UGANDA: Health ministry fears the worst as frontline staff shun COVID-19 Vaccine

Scientists in Uganda are worried about the low uptake of COVID-19 vaccines among health workers; Courtesy Photo

Uganda’s Health Ministry is worried that infections and fatalities due to COVID-19 are likely to increase due to vaccine hesitancy in the population and more especially the frontline health workers.

More recent records from the ministry of health show that 84 percent of health workers have not been vaccinated against COVID-19 despite being the most prioritized group in the ongoing nationwide immunization campaign.

As of last week, only 24,093 health workers had gotten the vaccine following the nationwide vaccination rollout campaign which began in early March.

Initially, 150,000 health workers were supposed to be immunized in the first phase of immunization alongside other priority groups including security personnel and teachers. However, less than the targeted number of health workers have gotten the jab which according to scientists puts the country in gave danger amid fears of another COVID-19 wave.

Dr Joyce Moriku Kaducu, the minister of health in charge of primary health care says vaccine hesitancy among health workers is going to leave communities scared of the vaccines. She was speaking during an engagement meeting with the leadership of health professionals on COVID-19 response held at Golf Hotel in Kampala.

“Health workers are trusted people in communities,” she said. “People follow them. How can you expect communities to warm up to the vaccine when health workers who need it most are not getting it? The low number of health workers vaccinated is a shame and needs to be addressed.”

Vaccine hesitancy in Uganda is not limited to health workers but also other priority groups. According to data from the health ministry, the highest number of vaccine uptake was recorded among security personnel at 80% with health workers lagging behind at 38%. Teachers, the elderly and even persons living with co-morbidities all have less than five percent of the targeted audience vaccinated.

The minister of health attributed the low numbers of people getting the COVID-19 jab to a lack of sensitization.

Dr Alfred Driwale, the programme manager of the Uganda National Expanded Programme on Immunization says the uptake of the vaccine has been low among all groups mainly due to the negativity associated with the vaccines which they referred to as “infodemic” coupled with inadequate sensitization.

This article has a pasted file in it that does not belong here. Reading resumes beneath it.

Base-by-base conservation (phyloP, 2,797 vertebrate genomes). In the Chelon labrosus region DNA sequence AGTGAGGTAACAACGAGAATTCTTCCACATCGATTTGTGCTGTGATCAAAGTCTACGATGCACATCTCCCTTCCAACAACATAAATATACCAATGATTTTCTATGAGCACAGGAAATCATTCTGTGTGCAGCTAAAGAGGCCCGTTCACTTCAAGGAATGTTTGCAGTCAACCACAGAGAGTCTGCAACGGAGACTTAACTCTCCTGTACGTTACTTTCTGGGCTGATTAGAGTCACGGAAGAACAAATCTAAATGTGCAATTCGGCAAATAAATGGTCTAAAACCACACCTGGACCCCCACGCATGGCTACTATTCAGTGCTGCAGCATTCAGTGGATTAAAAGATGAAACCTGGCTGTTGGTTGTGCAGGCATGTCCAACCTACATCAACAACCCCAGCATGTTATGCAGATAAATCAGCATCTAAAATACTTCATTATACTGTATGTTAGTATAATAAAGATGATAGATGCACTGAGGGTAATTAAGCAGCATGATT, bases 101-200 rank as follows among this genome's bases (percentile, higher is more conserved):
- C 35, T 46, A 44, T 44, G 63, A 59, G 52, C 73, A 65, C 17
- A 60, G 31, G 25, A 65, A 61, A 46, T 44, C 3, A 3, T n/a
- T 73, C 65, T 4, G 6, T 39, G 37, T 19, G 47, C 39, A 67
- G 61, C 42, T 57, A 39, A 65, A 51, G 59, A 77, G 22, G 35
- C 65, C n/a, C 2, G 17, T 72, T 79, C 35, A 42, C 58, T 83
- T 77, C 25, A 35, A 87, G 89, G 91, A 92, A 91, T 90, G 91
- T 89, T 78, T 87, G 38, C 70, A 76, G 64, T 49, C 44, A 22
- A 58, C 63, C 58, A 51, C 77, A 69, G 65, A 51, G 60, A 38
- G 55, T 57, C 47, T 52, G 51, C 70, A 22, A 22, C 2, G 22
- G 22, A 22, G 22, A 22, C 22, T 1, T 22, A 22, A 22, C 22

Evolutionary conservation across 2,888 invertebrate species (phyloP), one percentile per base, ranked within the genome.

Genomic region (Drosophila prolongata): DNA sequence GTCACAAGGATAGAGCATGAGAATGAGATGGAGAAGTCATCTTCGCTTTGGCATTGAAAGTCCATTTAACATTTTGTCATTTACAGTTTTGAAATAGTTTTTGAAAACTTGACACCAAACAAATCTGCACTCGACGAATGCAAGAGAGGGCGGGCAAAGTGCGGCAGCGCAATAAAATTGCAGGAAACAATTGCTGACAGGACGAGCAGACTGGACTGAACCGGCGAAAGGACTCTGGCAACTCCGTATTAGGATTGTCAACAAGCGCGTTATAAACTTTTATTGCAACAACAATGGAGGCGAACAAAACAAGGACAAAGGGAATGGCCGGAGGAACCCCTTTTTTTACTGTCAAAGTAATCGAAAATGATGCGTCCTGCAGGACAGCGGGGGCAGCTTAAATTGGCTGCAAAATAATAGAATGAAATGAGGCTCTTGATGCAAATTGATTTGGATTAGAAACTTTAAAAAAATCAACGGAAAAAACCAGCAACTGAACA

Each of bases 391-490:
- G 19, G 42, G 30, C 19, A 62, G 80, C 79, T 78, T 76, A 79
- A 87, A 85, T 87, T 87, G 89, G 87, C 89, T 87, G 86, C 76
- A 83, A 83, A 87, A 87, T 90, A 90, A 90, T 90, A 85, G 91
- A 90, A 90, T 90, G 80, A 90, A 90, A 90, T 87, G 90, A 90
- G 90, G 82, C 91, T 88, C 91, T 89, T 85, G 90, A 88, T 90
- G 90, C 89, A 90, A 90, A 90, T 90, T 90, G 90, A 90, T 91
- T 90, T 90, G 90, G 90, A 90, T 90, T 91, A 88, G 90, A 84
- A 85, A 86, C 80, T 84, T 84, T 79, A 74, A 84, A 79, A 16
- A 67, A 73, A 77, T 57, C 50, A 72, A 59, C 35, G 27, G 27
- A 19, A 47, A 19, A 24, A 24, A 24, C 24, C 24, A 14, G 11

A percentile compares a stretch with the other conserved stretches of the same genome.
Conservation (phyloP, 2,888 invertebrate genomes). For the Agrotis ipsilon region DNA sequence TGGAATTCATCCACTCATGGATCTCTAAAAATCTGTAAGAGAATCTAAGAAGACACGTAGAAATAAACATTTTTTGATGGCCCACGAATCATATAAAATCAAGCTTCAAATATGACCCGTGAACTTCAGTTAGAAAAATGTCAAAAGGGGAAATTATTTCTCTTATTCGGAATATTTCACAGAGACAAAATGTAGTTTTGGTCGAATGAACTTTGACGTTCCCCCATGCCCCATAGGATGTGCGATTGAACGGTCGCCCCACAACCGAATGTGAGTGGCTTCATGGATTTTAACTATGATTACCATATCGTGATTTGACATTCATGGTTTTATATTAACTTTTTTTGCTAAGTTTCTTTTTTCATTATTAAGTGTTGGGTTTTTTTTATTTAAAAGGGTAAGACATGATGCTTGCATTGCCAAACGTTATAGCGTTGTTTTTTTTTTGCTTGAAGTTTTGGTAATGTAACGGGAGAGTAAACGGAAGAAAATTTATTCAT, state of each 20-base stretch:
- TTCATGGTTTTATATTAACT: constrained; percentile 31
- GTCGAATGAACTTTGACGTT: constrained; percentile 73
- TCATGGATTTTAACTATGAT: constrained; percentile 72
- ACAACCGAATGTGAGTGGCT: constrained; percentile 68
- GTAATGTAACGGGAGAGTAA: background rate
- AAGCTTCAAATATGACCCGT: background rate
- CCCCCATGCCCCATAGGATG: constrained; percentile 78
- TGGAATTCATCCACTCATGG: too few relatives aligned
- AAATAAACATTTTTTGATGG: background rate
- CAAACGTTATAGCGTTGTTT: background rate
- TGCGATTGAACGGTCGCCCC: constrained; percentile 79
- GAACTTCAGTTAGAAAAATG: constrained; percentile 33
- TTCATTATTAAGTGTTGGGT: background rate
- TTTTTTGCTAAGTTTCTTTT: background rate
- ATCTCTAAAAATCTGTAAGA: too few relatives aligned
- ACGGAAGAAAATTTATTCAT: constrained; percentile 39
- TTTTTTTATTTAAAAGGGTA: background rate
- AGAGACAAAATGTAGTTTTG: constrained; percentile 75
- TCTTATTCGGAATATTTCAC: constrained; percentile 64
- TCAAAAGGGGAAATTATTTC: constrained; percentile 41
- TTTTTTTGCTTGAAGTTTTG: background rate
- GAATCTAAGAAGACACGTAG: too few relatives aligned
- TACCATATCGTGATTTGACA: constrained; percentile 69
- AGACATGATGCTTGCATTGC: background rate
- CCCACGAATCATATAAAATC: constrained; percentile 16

“The numbers show us that we need to go back to the ground and sensitize people about the vaccine, not just health workers but all the prioritized groups,” Dr Driwale said.

During the engagements, scientists allayed fears that with a second COVID-19 wave highly anticipated to hit the country in June and July this year, the number of infected health workers is likely to double or triple causing catastrophic consequences to the country. The scientists fear that the country may record more deaths among this group.

As of April 24, only 276,306 people had received the COVID-19 jab. With over 600,000 remaining vaccines that expire in the first week of July, some doctors say the government needs to adjust the strategy to integrate the COVID-19 vaccination programme on routine mode like all other vaccines. They proposed that the vaccination programme should be opened up for everyone willing to take the jab as opposed to the current strategy that prioritizes certain groups.

Dr Diana Atwine, the PS ministry of Health, noted that scientific predictions have already indicated that the months of June and July will be a difficult moment for Uganda if the status quo is maintained owing to the declining vigilance and the hesitancy in taking the vaccine.

Dr Diana emphasized that the health care priority is at risk and yet needs to be protected. She appealed to scientists to review the most recent information on the vaccines and speak with knowledge as well as desist from being negative influencers.

Diana decried the “projectization” of the COVID-19 vaccine where health workers demand for special allowance to undertake COVID-19 immunization programmes in communities which she said is irregular. She said the ministry has all facilities for the COVID-19 vaccine at almost all health centers.

“We want to see full integration of this proggramme like any other. If anyone comes to a nearest health facility for the vaccine, he or she should get it and go.” She said.

The World Health Organization country representative, Dr Yonas Tegegn Woldemariam said for the first time this week, the world reached a new milestone of close to 6 million covid-19 infections and 90,000 deaths in just one week yet it took 6 months to record the same figures last year. He said, this is 150 times the genocide of Rwanda and tells what the magnitude of the crisis.



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